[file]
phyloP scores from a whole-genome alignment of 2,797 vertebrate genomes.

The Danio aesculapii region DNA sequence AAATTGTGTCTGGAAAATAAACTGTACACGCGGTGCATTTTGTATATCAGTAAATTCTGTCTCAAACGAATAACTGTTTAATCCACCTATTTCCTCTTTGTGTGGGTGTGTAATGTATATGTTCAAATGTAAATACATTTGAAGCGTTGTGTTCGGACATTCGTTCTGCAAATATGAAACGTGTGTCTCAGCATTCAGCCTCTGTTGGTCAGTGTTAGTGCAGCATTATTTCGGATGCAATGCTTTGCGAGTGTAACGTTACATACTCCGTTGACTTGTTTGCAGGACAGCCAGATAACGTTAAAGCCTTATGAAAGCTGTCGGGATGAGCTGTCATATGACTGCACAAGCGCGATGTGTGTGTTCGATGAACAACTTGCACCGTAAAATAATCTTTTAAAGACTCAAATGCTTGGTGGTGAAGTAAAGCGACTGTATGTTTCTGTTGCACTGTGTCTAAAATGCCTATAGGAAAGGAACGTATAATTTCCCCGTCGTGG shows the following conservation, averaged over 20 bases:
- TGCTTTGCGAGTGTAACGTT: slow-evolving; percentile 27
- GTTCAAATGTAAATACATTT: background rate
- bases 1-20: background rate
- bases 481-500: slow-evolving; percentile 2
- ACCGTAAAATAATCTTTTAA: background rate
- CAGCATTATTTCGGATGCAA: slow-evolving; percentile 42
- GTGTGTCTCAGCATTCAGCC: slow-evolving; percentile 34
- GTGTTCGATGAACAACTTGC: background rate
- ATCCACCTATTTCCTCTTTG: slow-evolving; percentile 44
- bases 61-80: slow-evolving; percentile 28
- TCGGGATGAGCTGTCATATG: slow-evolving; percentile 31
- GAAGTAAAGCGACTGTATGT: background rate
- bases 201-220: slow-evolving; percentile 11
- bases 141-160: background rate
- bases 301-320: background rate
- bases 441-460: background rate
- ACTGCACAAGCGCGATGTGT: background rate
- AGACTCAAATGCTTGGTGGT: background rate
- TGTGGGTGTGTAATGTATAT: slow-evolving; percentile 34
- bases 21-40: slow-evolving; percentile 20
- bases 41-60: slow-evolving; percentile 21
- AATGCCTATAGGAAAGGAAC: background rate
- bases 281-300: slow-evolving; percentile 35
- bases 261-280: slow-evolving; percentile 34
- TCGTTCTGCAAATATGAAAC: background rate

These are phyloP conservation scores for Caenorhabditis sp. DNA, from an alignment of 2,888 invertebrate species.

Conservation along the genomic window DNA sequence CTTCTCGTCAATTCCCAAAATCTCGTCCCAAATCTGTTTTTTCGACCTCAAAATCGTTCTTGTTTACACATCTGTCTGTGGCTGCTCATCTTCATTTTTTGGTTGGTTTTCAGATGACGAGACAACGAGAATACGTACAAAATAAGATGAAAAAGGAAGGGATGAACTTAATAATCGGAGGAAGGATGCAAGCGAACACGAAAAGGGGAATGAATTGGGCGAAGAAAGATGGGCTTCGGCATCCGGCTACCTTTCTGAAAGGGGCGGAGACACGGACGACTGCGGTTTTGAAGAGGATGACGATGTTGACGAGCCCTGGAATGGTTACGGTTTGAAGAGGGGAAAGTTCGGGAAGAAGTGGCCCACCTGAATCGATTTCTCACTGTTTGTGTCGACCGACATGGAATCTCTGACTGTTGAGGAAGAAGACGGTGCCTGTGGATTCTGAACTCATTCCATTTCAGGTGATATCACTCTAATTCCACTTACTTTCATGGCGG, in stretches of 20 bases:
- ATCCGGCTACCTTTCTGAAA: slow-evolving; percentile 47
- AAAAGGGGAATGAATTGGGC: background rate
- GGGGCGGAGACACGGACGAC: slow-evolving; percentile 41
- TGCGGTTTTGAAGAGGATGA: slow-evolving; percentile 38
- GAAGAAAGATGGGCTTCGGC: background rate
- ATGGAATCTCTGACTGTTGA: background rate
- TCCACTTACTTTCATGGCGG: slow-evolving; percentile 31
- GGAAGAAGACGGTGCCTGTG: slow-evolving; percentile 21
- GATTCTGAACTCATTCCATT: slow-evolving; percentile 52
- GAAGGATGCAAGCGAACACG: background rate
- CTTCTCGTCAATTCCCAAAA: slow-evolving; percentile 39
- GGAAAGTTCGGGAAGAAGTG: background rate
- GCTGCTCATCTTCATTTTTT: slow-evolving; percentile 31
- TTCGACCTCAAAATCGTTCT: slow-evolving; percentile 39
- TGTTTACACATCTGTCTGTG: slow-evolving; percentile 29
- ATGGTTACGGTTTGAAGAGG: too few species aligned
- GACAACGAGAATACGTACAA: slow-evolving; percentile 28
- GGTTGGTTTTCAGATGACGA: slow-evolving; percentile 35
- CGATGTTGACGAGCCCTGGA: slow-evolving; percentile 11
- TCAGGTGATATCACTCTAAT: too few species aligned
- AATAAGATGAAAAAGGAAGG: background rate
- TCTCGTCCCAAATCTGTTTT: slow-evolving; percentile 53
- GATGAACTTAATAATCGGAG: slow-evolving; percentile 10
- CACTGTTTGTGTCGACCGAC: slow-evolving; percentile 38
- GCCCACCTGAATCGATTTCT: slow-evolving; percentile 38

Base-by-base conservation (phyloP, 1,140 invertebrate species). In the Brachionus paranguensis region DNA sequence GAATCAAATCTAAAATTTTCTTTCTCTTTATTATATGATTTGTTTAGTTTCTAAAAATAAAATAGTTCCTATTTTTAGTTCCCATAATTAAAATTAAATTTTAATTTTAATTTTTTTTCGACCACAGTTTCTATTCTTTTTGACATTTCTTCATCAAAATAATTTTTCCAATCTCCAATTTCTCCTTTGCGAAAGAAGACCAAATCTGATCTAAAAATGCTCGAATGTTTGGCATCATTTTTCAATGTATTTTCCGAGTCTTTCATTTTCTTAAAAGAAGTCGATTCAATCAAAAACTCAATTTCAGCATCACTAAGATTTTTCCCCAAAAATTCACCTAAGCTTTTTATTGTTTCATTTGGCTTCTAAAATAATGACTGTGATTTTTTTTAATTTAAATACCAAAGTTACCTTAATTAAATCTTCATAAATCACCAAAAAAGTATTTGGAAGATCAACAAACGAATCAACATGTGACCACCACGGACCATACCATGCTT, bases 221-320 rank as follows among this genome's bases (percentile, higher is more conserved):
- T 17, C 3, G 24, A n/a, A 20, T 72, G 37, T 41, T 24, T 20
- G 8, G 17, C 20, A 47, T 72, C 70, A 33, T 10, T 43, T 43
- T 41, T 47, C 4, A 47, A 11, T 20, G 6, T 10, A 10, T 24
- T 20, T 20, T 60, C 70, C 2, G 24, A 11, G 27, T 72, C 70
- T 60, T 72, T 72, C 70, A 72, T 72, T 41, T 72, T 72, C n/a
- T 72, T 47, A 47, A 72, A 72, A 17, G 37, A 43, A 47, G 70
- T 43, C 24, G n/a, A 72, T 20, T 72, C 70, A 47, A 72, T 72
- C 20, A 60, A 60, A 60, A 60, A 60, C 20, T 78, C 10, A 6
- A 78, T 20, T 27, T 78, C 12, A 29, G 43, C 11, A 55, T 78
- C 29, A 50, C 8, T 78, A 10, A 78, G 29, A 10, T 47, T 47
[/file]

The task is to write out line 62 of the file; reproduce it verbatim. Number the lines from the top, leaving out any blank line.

- T 43, C 24, G n/a, A 72, T 20, T 72, C 70, A 47, A 72, T 72